Mathematics Stack Exchange is a question and answer site for people studying math at any level and professionals in related fields. Join them; it only takes a minute:

Sign up
Here's how it works:
  1. Anybody can ask a question
  2. Anybody can answer
  3. The best answers are voted up and rise to the top

If a particle of mass $m$ moves in the $x$-$y$ plane, then its equations of motion are

$$m\frac{d^2x}{dt^2}=f(t,x,y)\space \space \text{and} \space \space m\frac{d^2y}{dt^2}=g(t,x,y).$$

Here $f$ and $g$ represent the $x$ and $y$ components, respectively, of the force acting on the particle. Replace this system of two second-order equations by an equivalent system of four first order equations of the form:




I understand how replace a differential equation by an equivalent system of first order equations when the differential looks something like


An equivalent system is:

$$y_0'=y_1$$ $$y_1'=x^2y_0+xy_1$$

Therefore, I need someone to point me in the right direction for my question stated at the top.

share|cite|improve this question

It's the same thing, you just state $x'(t) = r(t)$, and $y'(t) = s(t)$ and you'll have the system \begin{align} x'(t) &= r(t)\\ y'(t) &= s(t)\\ r'(t) &= \frac{1}{m}f(t,x,y)\\ s'(t) &= \frac{1}{m}g(t,x,y) \end{align}

Note that if $f=f(t,x,y,x',y')$ then the substitution would lead to $r' = \frac{1}{m}f(t,x,y,r,s)$; the same thing for $g$.

On a side note, if you take $\dot{x_i}(t) = \frac{1}{m_i} \dot{p_i}(t)$, $1 \le i \le n$, you'll have the problem formulated clearly in the language of classical mechanics. In that case, for a $n$ particle system \begin{align} \dot{x_1}(t) &= \frac{1}{m_1}p_1(t)\\ \\ \dot{x_2}(t) &= \frac{1}{m_2}p_2(t)\\ &\vdots \\ \dot{x_n}(t) &= \frac{1}{m_n}p_n(t)\\ \\ \\ \dot{p_1}(t) &= f_1(t,x_1,\ldots,x_n,p_1,\ldots,p_n)\\ \\ \dot{p_2}(t) &= f_2(t,x_1,\ldots,x_n,p_1,\ldots,p_n)\\ &\vdots \\ \dot{p_n}(t) &= f_n(t,x_1,\ldots,x_n,p_1,\ldots,p_n)\\ \end{align} This are Newton's equations rewritten in terms of momenta. The space $\{x_1, \ldots, x_n, p_1,\ldots, p_n\}$ is called the Configuration Space, and it's very important for the study of the behavior of the system.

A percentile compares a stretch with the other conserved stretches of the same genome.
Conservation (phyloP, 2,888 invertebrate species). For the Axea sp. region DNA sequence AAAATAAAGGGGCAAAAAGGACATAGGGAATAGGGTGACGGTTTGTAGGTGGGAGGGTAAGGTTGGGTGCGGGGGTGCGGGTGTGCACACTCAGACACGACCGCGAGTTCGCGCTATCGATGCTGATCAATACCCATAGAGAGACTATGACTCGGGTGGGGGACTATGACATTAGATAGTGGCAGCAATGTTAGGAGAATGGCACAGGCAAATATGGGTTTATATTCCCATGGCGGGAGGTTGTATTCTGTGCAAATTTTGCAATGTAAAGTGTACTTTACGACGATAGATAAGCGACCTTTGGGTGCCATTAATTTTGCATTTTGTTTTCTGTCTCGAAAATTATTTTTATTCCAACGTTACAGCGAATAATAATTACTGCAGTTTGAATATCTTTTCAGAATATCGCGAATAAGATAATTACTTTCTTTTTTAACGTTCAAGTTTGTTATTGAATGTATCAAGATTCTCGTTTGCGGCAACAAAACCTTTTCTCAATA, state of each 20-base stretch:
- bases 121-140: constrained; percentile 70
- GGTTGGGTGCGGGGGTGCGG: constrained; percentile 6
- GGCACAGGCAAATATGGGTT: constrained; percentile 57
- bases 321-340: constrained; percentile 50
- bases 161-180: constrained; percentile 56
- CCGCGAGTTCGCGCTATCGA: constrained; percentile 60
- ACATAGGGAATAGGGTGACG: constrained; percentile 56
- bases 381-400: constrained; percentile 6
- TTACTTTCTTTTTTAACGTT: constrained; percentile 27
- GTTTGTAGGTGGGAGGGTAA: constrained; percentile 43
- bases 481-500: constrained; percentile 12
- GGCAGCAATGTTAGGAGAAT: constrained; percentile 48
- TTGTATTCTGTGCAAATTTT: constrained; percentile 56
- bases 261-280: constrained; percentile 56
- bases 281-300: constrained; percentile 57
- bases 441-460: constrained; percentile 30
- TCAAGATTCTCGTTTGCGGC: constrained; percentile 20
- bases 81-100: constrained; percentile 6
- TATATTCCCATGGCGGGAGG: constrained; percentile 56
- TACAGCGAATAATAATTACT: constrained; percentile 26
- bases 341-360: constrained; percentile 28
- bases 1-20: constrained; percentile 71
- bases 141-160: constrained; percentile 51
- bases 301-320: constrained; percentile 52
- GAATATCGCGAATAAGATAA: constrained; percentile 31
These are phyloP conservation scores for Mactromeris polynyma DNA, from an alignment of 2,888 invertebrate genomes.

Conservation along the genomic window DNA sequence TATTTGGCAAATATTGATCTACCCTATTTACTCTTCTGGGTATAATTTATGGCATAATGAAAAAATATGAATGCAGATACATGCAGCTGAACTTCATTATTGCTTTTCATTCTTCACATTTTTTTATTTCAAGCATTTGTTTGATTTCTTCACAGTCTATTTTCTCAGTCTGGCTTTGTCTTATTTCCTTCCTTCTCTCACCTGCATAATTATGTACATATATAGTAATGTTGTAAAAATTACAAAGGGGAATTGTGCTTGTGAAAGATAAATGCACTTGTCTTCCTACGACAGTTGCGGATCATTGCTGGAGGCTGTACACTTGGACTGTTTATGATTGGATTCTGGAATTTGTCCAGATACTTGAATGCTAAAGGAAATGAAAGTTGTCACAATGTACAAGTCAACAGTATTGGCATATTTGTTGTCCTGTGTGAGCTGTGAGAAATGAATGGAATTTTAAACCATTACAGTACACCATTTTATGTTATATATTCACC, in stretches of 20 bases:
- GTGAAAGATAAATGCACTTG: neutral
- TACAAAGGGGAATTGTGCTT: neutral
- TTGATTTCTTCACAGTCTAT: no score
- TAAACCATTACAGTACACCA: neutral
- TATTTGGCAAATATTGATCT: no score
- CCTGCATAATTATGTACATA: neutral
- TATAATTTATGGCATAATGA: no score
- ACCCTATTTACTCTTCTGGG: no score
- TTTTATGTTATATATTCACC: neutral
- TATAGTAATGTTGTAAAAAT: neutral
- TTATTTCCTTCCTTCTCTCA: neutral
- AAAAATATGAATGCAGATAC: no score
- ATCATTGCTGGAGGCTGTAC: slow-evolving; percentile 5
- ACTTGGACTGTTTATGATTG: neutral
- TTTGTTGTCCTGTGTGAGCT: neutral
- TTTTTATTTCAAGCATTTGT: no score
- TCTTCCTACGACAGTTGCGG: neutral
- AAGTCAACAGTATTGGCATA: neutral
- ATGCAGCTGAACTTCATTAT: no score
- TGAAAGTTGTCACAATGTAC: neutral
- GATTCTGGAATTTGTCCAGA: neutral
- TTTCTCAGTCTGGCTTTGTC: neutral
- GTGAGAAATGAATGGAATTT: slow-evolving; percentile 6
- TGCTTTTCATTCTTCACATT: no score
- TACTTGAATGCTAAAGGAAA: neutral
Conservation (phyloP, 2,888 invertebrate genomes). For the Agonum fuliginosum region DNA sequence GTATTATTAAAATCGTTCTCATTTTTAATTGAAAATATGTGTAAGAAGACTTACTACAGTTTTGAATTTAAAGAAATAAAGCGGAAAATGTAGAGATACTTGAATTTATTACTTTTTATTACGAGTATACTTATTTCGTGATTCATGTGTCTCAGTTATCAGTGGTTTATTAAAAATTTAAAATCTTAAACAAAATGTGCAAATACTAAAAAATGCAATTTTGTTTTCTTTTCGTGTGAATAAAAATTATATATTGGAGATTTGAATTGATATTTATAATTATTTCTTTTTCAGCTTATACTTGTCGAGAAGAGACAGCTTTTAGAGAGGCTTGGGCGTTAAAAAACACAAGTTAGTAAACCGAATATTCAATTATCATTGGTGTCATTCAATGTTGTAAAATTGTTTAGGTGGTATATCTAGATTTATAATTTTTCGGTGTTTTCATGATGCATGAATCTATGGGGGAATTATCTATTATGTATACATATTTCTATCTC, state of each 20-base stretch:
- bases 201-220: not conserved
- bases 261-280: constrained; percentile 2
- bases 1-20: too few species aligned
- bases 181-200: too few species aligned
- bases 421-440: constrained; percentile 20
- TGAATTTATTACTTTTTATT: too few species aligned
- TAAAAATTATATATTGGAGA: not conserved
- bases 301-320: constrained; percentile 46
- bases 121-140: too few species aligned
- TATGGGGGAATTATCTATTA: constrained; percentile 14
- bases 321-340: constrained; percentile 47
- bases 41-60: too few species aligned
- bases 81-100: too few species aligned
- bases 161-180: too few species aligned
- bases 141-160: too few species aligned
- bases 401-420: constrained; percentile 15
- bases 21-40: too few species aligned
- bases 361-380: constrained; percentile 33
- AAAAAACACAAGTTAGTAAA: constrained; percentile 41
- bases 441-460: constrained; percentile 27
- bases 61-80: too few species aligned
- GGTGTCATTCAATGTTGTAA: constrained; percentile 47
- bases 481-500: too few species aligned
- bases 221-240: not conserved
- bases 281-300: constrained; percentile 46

share|cite|improve this answer

Given the physical flavour of the problem, I'll explain as follws: If you know the Lagrangian of the system, say $L\equiv L(q,\dot{q})=T-V$, the equations of motion are (2nd order)

$$ \frac{d}{dt}\frac{\partial L}{\partial{\dot{q}}}=\frac{\partial L}{\partial q} $$

Now, state the problem in Hamiltonian Mechanics. Define the momenta as

$$ p=\frac{\partial L}{\partial \dot{q}} $$

and solve for $\dot{q}=\dot{q}(p)$. Write the Hamiltonian in that new variables:

$$ H\equiv H(p,q)=\displaystyle\sum_{i}p_i\dot{q}_i -L$$

Then the equations of motion are (1st order)

$$ \dot{p}=-\frac{\partial H}{\partial q}, \dot{q}=\frac{\partial H}{\partial p} $$

share|cite|improve this answer

Your Answer


By posting your answer, you agree to the privacy policy and terms of service.

Not the answer you're looking for? Browse other questions tagged or ask your own question.